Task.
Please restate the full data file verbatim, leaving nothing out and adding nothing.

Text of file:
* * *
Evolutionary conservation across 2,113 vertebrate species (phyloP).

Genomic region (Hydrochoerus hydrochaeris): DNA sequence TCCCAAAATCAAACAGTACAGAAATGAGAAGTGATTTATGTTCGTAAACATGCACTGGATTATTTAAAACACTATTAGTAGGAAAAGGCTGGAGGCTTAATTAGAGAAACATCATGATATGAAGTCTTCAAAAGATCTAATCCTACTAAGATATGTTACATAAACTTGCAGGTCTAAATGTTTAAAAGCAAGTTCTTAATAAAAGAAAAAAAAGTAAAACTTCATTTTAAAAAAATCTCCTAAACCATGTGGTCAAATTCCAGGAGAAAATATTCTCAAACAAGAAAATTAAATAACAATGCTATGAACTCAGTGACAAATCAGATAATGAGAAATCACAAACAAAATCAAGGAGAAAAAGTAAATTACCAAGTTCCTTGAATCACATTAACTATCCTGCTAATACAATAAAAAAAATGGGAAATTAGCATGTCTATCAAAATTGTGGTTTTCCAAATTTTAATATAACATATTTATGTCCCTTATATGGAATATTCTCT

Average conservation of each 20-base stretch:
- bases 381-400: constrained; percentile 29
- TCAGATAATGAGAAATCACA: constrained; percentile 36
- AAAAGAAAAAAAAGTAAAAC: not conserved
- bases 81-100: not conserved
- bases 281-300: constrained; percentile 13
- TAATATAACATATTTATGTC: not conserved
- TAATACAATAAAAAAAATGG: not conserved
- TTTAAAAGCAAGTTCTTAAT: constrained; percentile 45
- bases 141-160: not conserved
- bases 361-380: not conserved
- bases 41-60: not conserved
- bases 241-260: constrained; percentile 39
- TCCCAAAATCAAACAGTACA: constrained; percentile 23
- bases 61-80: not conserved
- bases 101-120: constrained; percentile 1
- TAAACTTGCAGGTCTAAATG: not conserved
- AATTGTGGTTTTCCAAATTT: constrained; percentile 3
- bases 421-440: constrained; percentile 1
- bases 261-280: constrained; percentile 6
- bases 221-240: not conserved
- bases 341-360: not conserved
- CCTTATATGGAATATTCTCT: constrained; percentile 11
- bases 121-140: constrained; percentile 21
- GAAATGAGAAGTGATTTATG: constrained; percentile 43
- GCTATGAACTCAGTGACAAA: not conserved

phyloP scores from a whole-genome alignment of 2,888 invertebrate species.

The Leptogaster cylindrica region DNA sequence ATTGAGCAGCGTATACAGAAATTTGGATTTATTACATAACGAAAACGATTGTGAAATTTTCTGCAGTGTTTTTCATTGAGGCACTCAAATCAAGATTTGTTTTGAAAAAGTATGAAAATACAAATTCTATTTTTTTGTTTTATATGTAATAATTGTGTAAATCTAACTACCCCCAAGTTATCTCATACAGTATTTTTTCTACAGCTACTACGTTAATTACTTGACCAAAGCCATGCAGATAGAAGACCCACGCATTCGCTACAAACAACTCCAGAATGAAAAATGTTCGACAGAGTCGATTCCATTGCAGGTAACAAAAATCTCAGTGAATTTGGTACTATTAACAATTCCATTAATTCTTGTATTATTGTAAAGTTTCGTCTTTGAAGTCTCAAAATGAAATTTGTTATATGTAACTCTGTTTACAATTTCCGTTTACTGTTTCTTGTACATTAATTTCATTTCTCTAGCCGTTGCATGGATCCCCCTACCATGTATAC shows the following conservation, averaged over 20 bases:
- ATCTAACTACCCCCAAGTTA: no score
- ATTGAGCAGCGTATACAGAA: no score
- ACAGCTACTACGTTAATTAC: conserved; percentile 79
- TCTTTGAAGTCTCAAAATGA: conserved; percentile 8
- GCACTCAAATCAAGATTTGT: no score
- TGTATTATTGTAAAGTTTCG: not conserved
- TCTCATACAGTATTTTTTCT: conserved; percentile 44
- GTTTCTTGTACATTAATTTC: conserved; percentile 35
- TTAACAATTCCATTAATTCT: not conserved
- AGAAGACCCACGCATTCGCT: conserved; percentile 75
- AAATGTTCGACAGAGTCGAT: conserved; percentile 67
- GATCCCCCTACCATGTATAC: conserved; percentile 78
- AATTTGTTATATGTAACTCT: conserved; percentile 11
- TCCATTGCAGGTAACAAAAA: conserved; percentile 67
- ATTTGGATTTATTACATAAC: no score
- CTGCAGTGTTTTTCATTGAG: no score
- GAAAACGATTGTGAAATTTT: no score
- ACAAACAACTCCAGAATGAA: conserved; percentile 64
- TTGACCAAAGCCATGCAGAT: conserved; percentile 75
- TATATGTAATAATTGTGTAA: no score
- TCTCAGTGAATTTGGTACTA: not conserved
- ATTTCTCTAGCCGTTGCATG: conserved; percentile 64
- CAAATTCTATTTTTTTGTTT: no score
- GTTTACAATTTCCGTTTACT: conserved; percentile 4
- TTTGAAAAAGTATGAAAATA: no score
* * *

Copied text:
Evolutionary conservation across 2,113 vertebrate species (phyloP).

Genomic region (Hydrochoerus hydrochaeris): DNA sequence TCCCAAAATCAAACAGTACAGAAATGAGAAGTGATTTATGTTCGTAAACATGCACTGGATTATTTAAAACACTATTAGTAGGAAAAGGCTGGAGGCTTAATTAGAGAAACATCATGATATGAAGTCTTCAAAAGATCTAATCCTACTAAGATATGTTACATAAACTTGCAGGTCTAAATGTTTAAAAGCAAGTTCTTAATAAAAGAAAAAAAAGTAAAACTTCATTTTAAAAAAATCTCCTAAACCATGTGGTCAAATTCCAGGAGAAAATATTCTCAAACAAGAAAATTAAATAACAATGCTATGAACTCAGTGACAAATCAGATAATGAGAAATCACAAACAAAATCAAGGAGAAAAAGTAAATTACCAAGTTCCTTGAATCACATTAACTATCCTGCTAATACAATAAAAAAAATGGGAAATTAGCATGTCTATCAAAATTGTGGTTTTCCAAATTTTAATATAACATATTTATGTCCCTTATATGGAATATTCTCT

Average conservation of each 20-base stretch:
- bases 381-400: constrained; percentile 29
- TCAGATAATGAGAAATCACA: constrained; percentile 36
- AAAAGAAAAAAAAGTAAAAC: not conserved
- bases 81-100: not conserved
- bases 281-300: constrained; percentile 13
- TAATATAACATATTTATGTC: not conserved
- TAATACAATAAAAAAAATGG: not conserved
- TTTAAAAGCAAGTTCTTAAT: constrained; percentile 45
- bases 141-160: not conserved
- bases 361-380: not conserved
- bases 41-60: not conserved
- bases 241-260: constrained; percentile 39
- TCCCAAAATCAAACAGTACA: constrained; percentile 23
- bases 61-80: not conserved
- bases 101-120: constrained; percentile 1
- TAAACTTGCAGGTCTAAATG: not conserved
- AATTGTGGTTTTCCAAATTT: constrained; percentile 3
- bases 421-440: constrained; percentile 1
- bases 261-280: constrained; percentile 6
- bases 221-240: not conserved
- bases 341-360: not conserved
- CCTTATATGGAATATTCTCT: constrained; percentile 11
- bases 121-140: constrained; percentile 21
- GAAATGAGAAGTGATTTATG: constrained; percentile 43
- GCTATGAACTCAGTGACAAA: not conserved

phyloP scores from a whole-genome alignment of 2,888 invertebrate species.

The Leptogaster cylindrica region DNA sequence ATTGAGCAGCGTATACAGAAATTTGGATTTATTACATAACGAAAACGATTGTGAAATTTTCTGCAGTGTTTTTCATTGAGGCACTCAAATCAAGATTTGTTTTGAAAAAGTATGAAAATACAAATTCTATTTTTTTGTTTTATATGTAATAATTGTGTAAATCTAACTACCCCCAAGTTATCTCATACAGTATTTTTTCTACAGCTACTACGTTAATTACTTGACCAAAGCCATGCAGATAGAAGACCCACGCATTCGCTACAAACAACTCCAGAATGAAAAATGTTCGACAGAGTCGATTCCATTGCAGGTAACAAAAATCTCAGTGAATTTGGTACTATTAACAATTCCATTAATTCTTGTATTATTGTAAAGTTTCGTCTTTGAAGTCTCAAAATGAAATTTGTTATATGTAACTCTGTTTACAATTTCCGTTTACTGTTTCTTGTACATTAATTTCATTTCTCTAGCCGTTGCATGGATCCCCCTACCATGTATAC shows the following conservation, averaged over 20 bases:
- ATCTAACTACCCCCAAGTTA: no score
- ATTGAGCAGCGTATACAGAA: no score
- ACAGCTACTACGTTAATTAC: conserved; percentile 79
- TCTTTGAAGTCTCAAAATGA: conserved; percentile 8
- GCACTCAAATCAAGATTTGT: no score
- TGTATTATTGTAAAGTTTCG: not conserved
- TCTCATACAGTATTTTTTCT: conserved; percentile 44
- GTTTCTTGTACATTAATTTC: conserved; percentile 35
- TTAACAATTCCATTAATTCT: not conserved
- AGAAGACCCACGCATTCGCT: conserved; percentile 75
- AAATGTTCGACAGAGTCGAT: conserved; percentile 67
- GATCCCCCTACCATGTATAC: conserved; percentile 78
- AATTTGTTATATGTAACTCT: conserved; percentile 11
- TCCATTGCAGGTAACAAAAA: conserved; percentile 67
- ATTTGGATTTATTACATAAC: no score
- CTGCAGTGTTTTTCATTGAG: no score
- GAAAACGATTGTGAAATTTT: no score
- ACAAACAACTCCAGAATGAA: conserved; percentile 64
- TTGACCAAAGCCATGCAGAT: conserved; percentile 75
- TATATGTAATAATTGTGTAA: no score
- TCTCAGTGAATTTGGTACTA: not conserved
- ATTTCTCTAGCCGTTGCATG: conserved; percentile 64
- CAAATTCTATTTTTTTGTTT: no score
- GTTTACAATTTCCGTTTACT: conserved; percentile 4
- TTTGAAAAAGTATGAAAATA: no score